The Lost Carving: A Journey to the Heart of Making by David Esterly
|The Lost Carving: A Journey to the Heart of Making by David Esterly|
|Reviewer: Rebecca Foster|
|Summary: American woodcarver Esterly restored Grinling Gibbons's limewood carvings at Hampton Court Palace after a 1986 fire. Revisiting his diary from that year, he meditates on the role of brain vs. body in the creative process and asks how we can be faithful to history.|
|Buy? Maybe||Borrow? Yes|
|Pages: 288||Date: September 2014|
|Publisher: Gerald Duckworth & Co|
|External links: Author's website|
Bouncing between his studio in upstate New York and the sites of various English sojourns, woodcarver David Esterly's seems to be an idyllic existence. Yet it's not all cosy cottages in the snow and watching geese and coyotes when he looks up from his workbench. There is an element of hard-won retreat from the trials of life in this memoir, but at the same time there is an argument for the essential difficulty of the artist's life. 'Carvers are starvers,' a wizened English carver once told him. Certainly there is no great fortune to be won from a profession as obscure as limewood carving, but the rewards outweigh the hard graft for Esterly.
As a student Esterly hadn't yet grasped the benefits of working with your hands. He stayed on at Cambridge to do a dissertation on W.B. Yeats and Neoplatonism. When he returned to America he swerved to the blue-collar extreme and hauled barrels of beer; 'All the while I pondered the foolishness of pendulum swings from all brain to all body.' One day in the 1970s Esterly walked into the Christopher Wren-designed church at St James's, Piccadilly with his partner, a fellow artist, and saw something that would change his life: a Grinling Gibbons woodcarving. Gibbons's pale limewood carvings are full of vines, fruits, flowers, birds and cherubs, all characterised by soft curves and lifelike textures.
Over the next three decades, Esterly has devoted himself to carving in the Gibbons style. It has been a process of linking knowledge and bodily skill, learning what Yeats called 'The Thinking of the Body'. Esterly describes carving as a trance-like state of letting your hands and the wood guide the way. I particularly loved the last lines of his prologue: 'The workroom begins to fade away. On go the hands. The mind slips its mooring and lets the river take it where it will.' The creative process makes him feel alternately like a god or a slave – sometimes in control of his work, other times in servitude to it. A block of wood represents pure possibility; his job is making the spaces through which silence and art appear.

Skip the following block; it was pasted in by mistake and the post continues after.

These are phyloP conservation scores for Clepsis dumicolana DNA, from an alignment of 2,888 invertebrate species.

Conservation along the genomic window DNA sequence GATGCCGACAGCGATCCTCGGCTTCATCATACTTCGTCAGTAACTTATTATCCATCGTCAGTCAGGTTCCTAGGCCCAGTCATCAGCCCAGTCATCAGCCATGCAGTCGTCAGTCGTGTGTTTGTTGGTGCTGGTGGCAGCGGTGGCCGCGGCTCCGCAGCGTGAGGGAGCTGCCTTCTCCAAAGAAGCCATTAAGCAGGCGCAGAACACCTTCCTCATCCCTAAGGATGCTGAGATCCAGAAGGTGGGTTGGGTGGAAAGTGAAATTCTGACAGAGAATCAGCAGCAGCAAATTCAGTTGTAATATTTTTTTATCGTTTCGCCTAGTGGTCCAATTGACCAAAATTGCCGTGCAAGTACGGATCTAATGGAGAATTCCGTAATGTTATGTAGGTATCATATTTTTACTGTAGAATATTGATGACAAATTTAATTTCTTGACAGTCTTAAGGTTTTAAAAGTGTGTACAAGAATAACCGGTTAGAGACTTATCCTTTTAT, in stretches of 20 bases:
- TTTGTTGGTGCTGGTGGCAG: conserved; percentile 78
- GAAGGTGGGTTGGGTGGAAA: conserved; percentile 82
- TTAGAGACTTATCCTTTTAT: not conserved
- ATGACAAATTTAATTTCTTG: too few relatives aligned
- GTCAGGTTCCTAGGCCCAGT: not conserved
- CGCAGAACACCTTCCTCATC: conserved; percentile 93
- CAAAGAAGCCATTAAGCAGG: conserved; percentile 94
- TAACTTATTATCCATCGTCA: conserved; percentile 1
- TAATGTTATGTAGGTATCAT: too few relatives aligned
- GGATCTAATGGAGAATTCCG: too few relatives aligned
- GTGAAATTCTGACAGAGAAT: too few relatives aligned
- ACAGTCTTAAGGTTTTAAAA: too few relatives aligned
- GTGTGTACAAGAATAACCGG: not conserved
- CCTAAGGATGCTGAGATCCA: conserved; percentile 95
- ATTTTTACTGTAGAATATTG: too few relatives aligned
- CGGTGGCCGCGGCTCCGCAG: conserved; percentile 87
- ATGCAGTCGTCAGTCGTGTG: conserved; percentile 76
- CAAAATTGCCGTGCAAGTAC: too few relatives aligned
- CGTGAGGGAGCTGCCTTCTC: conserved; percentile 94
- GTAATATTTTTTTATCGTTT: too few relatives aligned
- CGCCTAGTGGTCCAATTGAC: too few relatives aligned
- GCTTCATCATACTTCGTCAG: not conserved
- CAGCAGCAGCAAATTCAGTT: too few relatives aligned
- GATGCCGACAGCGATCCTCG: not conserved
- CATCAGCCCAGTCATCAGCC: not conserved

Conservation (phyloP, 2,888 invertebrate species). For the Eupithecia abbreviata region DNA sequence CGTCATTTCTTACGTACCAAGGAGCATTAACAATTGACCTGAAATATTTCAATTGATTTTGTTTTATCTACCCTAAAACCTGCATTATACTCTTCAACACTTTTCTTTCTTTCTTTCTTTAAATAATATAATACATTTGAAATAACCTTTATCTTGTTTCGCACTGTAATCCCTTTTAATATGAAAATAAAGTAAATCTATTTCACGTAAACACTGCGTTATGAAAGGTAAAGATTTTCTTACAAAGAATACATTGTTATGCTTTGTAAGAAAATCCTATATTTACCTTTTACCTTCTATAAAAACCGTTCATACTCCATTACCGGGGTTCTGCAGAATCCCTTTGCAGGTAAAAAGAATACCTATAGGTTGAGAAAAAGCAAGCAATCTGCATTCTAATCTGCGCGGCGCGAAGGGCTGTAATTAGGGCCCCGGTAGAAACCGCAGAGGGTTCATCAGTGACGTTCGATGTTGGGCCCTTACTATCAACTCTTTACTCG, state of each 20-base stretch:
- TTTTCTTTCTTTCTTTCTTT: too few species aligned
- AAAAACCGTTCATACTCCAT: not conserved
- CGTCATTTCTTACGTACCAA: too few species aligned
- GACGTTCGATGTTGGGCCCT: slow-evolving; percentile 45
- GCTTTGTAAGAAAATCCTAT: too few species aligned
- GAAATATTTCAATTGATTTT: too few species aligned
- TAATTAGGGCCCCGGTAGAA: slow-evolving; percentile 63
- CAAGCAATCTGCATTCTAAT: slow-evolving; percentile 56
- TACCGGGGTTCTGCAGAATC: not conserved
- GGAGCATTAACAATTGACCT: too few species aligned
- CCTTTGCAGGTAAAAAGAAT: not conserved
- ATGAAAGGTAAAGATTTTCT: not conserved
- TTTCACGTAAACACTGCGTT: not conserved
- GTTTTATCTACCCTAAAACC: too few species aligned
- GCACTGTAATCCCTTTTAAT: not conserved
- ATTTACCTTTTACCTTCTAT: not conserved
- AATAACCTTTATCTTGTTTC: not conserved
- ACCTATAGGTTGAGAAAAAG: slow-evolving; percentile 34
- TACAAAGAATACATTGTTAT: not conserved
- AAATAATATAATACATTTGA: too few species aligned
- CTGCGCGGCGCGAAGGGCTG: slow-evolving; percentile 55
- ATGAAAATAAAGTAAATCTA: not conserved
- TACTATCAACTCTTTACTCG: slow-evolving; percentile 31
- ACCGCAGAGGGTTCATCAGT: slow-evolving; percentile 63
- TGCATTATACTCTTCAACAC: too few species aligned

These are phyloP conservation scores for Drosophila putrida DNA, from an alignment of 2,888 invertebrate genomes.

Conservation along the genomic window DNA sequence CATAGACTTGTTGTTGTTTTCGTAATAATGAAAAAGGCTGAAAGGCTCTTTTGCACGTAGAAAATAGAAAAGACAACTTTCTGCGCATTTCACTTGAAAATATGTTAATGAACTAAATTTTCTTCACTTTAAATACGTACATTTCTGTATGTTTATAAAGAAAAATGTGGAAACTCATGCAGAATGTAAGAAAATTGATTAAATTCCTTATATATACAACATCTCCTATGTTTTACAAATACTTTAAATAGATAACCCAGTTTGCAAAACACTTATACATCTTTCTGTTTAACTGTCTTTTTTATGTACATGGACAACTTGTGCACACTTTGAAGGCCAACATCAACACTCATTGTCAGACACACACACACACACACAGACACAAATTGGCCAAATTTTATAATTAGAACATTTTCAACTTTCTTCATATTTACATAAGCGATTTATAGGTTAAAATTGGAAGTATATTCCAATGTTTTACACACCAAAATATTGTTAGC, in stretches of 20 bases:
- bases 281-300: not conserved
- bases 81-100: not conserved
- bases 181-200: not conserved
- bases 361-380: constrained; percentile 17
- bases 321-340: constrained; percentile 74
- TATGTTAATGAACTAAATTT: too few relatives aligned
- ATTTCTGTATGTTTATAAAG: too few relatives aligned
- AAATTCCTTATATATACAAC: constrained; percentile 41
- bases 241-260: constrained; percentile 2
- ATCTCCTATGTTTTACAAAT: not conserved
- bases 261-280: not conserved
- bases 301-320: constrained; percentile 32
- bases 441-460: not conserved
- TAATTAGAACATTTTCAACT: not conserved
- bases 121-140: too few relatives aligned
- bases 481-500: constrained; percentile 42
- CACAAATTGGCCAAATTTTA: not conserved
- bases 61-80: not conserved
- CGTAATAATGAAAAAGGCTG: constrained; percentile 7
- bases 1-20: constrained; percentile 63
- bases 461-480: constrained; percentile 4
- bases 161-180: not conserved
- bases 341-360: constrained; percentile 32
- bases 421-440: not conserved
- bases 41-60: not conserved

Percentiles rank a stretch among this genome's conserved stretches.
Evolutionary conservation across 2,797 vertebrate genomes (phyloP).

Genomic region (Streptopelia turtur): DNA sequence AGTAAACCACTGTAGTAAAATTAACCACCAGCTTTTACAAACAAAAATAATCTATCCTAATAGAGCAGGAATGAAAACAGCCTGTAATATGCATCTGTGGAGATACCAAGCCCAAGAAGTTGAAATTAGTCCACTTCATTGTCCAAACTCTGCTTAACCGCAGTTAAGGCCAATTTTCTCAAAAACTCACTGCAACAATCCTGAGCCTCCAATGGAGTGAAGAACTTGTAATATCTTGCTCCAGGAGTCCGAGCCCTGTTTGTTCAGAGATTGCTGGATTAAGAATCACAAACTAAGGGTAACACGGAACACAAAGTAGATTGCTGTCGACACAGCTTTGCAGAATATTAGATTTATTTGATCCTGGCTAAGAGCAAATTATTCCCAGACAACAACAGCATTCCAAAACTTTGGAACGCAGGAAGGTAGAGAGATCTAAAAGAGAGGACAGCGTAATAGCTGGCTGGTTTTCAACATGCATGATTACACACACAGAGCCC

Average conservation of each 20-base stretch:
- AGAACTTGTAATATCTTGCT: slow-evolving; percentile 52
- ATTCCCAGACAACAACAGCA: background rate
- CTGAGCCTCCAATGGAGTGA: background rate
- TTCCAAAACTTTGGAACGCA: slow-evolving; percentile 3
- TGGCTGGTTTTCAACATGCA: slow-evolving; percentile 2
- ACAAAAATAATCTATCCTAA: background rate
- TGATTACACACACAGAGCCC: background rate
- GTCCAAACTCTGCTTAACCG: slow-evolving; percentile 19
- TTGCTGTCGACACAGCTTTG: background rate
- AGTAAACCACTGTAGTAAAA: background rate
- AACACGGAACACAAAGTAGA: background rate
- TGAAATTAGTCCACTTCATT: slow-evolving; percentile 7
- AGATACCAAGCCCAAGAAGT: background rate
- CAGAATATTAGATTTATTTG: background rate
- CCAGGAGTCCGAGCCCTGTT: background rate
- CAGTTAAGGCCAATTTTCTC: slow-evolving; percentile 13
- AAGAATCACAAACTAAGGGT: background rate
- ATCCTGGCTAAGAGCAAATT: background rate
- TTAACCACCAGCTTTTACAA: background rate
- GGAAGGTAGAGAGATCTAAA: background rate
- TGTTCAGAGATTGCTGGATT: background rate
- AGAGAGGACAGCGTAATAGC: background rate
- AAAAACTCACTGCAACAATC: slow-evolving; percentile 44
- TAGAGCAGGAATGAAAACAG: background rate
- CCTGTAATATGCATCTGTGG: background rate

Although the book meanders back and forth in time, its main concern is the year Esterly spent working on the restoration of the Grinling Gibbons carvings at Hampton Court Palace after the 1986 fire. The palace wanted him to donate his journals from that year to their archive, but he kept them instead, and this book is the result. Could he ever live up to Gibbons's greatness? This was Esterly's constant worry. His natural perfectionism and a desire to stay true to the historical record caused him to take some extraordinary measures, such as obtaining sharkskin and Dutch rush plants to use in the place of modern sandpaper. Still, he could not stop obsessing over a leaf rope he made a bit too bulbous compared to the original.
There were gentle surprises along the way. For instance, Esterly at first thought an underling from Gibbons's studio had carved some of the panels backwards – until it emerged that some of the Hampton Court carvings had been hung upside down for decades. He also ran up against a dispiriting level of palace bureaucracy: to start with, they only wanted English carvers; then they resisted lending out the restored carvings for a Gibbons exhibition.
You needn't be a craftsman yourself to enjoy this book, though some interest in the creative process is a good prerequisite. Indeed, this might be one to peruse alongside Matthew B. Crawford's The Case for Working with Your Hands. The black-and-white photographs, showing some of Gibbons's carvings as well as Esterly's own, are a highlight. If I was being uncharitable, I might say the book didn't need to be nearly 300 pages; 200 would do. Still, it's a subtle, meditative work, ideal for savouring a bit at a time.
Further reading suggestion: The Hare With Amber Eyes: A Hidden Inheritance by Edmund de Waal is another personal reflection on creativity and the magic of physical objects.
You can read more book reviews or buy The Lost Carving: A Journey to the Heart of Making by David Esterly at Amazon.co.uk.
You can read more book reviews or buy The Lost Carving: A Journey to the Heart of Making by David Esterly at Amazon.com.
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